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dc.contributor.authorMcClinchy, Jane
dc.contributor.authorDickinson, Angela
dc.contributor.authorBarron, Duncan
dc.contributor.authorThomas, Hilary
dc.identifier.citationMcClinchy , J , Dickinson , A , Barron , D & Thomas , H 2012 , ' Lay and practitioner perspectives and experiences of obesity ' , Nutrition and Dietetics , vol. 69 , no. S1 , 488 , pp. 103 .
dc.identifier.otherPURE: 2601084
dc.identifier.otherPURE UUID: 127e87c1-ea15-44f6-9296-63b1b9855011
dc.identifier.otherORCID: /0000-0001-7681-2732/work/62749242
dc.identifier.otherORCID: /0000-0002-2072-7827/work/32371700
dc.description.abstractCauses of obesity are known to be complex and multi-factorial. An increasing prevalence of obesity is of global concern. There is a need to fi nd effective obesity management and public health programmes. This paper draws on data collected as part of a study which focussed on lay and practitioner experiences and perceptions of nutrition information leafl ets in primary care. A qualitative design incorporating focus groups with 57 practitioners based at 7 GP practices and a purposive sample of 30 lay participants attending 6 consumer health organisations within one primary care trust. Focus groups were taped and transcribed verbatim and data were analysed thematically supported by a computer program (N6; QSR, 2007). Obesity and weight management were discussed by both practitioners and lay participants. Practitioner themes included challenges and concerns about effectiveness when delivering advice. Lay participants described personal experiences of seeking help and the lack of trust in medical involvement unless they had a specifi c medical diagnosis. Lay participants also discussed socio-cultural perceptions of the causes of obesity. Findings from this study expose the variance between practitioner and lay experiences, question both the effectiveness of primary care practitioners and their role in obesity management, and highlight the need for training for primary health care staff who are increasingly being asked to provide nutritional advice. In particular the study underlines the importance of having lay involvement in the development of obesity management programmes and public health campaigns if these are to be relevant and meet the needs of patientsen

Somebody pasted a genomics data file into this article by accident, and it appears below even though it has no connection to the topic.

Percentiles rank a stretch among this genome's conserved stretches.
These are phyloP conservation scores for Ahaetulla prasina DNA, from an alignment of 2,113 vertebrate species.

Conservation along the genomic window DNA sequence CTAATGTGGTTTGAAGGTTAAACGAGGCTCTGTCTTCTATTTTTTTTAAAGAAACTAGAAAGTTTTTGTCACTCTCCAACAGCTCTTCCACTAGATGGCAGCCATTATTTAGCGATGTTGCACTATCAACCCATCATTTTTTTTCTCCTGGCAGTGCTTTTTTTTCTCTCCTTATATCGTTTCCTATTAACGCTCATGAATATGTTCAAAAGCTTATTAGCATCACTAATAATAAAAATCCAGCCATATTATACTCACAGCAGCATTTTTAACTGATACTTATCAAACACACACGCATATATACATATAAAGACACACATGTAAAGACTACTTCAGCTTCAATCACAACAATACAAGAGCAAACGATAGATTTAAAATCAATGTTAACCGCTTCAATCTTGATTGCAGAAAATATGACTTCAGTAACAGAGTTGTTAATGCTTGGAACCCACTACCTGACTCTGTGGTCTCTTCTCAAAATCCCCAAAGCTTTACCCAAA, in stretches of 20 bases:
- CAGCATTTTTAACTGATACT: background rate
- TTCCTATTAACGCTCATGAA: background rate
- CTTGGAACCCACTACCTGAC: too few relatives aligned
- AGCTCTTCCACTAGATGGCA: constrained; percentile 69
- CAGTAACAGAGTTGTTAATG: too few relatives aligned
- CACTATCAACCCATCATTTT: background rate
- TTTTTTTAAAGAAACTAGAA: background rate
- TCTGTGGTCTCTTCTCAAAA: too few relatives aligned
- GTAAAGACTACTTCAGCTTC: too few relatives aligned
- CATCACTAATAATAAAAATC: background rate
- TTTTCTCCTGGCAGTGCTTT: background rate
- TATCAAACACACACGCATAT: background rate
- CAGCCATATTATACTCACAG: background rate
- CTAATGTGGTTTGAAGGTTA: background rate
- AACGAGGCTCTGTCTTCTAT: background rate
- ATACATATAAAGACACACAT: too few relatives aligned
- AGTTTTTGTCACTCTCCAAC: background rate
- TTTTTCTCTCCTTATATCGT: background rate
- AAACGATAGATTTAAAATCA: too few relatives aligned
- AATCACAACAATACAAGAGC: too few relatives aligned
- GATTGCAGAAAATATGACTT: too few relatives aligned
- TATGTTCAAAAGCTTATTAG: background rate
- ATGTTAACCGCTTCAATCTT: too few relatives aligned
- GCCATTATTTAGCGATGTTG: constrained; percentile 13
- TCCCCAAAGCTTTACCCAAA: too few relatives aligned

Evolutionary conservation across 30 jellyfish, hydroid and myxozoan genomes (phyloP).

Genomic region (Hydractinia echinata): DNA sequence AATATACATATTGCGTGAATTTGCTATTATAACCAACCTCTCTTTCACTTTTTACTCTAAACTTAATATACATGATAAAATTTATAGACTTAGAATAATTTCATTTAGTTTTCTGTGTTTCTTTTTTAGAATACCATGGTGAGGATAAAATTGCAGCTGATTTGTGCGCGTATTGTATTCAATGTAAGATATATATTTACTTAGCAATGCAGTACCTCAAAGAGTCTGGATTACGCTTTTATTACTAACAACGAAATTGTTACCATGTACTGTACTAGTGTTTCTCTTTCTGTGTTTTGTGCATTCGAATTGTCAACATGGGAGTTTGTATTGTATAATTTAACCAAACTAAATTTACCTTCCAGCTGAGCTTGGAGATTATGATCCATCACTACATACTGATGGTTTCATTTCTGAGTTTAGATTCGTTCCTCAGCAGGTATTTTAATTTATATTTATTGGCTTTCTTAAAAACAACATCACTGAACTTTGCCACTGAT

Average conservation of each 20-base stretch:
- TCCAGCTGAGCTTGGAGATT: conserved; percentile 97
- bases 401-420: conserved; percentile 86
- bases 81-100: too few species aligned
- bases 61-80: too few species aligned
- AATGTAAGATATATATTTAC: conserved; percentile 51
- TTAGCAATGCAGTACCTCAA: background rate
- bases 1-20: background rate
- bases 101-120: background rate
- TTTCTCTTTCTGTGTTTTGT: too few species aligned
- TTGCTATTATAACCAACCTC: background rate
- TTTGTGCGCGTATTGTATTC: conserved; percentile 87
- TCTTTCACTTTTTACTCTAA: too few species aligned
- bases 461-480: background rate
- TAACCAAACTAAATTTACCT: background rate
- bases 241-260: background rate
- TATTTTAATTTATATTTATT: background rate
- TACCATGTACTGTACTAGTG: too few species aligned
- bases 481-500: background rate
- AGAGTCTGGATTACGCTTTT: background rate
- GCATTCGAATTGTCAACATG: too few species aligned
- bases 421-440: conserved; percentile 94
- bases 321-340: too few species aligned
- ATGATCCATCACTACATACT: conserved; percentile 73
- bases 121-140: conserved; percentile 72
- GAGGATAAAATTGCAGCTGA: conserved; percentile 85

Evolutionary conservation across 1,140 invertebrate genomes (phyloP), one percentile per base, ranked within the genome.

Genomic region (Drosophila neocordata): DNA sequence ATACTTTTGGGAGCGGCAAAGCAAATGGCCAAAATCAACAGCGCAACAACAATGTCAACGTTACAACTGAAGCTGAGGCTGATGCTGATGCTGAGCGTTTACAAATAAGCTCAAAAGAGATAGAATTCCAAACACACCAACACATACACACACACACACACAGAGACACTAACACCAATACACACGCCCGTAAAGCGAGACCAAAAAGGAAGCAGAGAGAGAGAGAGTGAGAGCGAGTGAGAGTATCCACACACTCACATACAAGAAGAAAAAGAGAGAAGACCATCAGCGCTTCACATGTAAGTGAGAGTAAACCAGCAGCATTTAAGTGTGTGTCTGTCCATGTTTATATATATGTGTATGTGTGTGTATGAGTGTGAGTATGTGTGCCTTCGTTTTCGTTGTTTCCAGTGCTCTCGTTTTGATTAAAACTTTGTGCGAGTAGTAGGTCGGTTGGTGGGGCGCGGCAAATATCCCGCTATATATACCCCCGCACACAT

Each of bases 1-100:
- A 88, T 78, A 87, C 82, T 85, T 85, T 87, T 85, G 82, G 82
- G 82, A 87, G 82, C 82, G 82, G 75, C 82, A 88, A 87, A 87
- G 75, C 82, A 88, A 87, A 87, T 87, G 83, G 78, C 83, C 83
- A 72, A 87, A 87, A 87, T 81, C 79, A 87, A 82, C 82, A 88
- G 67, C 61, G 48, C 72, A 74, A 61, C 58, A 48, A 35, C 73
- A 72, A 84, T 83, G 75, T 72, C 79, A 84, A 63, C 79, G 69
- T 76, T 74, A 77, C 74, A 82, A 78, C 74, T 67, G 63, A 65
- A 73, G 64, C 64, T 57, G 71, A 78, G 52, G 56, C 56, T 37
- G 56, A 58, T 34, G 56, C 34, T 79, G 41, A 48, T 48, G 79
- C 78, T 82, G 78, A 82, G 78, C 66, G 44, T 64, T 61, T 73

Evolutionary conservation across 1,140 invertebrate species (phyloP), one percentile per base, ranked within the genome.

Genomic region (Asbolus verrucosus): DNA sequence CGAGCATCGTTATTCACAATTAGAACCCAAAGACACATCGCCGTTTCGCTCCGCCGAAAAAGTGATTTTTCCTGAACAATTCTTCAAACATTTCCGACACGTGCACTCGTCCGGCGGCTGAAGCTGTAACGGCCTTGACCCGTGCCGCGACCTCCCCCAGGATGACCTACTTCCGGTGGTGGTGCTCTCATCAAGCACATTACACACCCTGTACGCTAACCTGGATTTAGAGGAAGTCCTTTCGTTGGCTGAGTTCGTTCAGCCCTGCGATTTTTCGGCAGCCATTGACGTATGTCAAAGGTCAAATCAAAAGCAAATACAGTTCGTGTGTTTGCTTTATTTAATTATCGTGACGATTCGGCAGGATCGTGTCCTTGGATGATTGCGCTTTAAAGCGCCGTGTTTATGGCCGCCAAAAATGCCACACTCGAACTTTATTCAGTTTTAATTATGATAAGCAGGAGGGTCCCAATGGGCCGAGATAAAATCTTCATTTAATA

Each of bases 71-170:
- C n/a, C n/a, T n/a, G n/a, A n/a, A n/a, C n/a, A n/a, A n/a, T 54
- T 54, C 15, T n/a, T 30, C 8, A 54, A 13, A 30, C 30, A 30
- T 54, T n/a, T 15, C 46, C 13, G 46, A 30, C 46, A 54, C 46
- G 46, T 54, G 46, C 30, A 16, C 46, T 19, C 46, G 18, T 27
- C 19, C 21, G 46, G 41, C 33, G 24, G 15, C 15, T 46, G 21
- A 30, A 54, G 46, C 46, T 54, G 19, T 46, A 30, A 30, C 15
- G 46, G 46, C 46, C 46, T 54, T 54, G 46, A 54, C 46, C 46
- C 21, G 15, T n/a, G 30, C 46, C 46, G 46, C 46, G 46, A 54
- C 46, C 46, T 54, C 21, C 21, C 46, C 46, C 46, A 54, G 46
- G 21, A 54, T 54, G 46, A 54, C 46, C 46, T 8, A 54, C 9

dc.relation.ispartofNutrition and Dietetics
dc.titleLay and practitioner perspectives and experiences of obesityen
dc.contributor.institutionDepartment of Allied Health Professions and Midwifery
dc.contributor.institutionNutrition and Dietetics
dc.contributor.institutionSchool of Life and Medical Sciences
dc.contributor.institutionHealth & Human Sciences Research Institute
dc.contributor.institutionDepartment of Adult Nursing and Primary Care
dc.contributor.institutionSchool of Health and Social Work
dc.contributor.institutionCentre for Research in Public Health and Community Care
dc.contributor.institutionOlder People's Health and Complex Conditions
dc.contributor.institutionNursing, Midwifery and Social Work
dc.contributor.institutionPatient Experience and Public Involvement
dc.contributor.institutionWeight and Obesity Research Group
dc.contributor.institutionCommunities, Young People and Family Lives
dc.description.statusPeer reviewed

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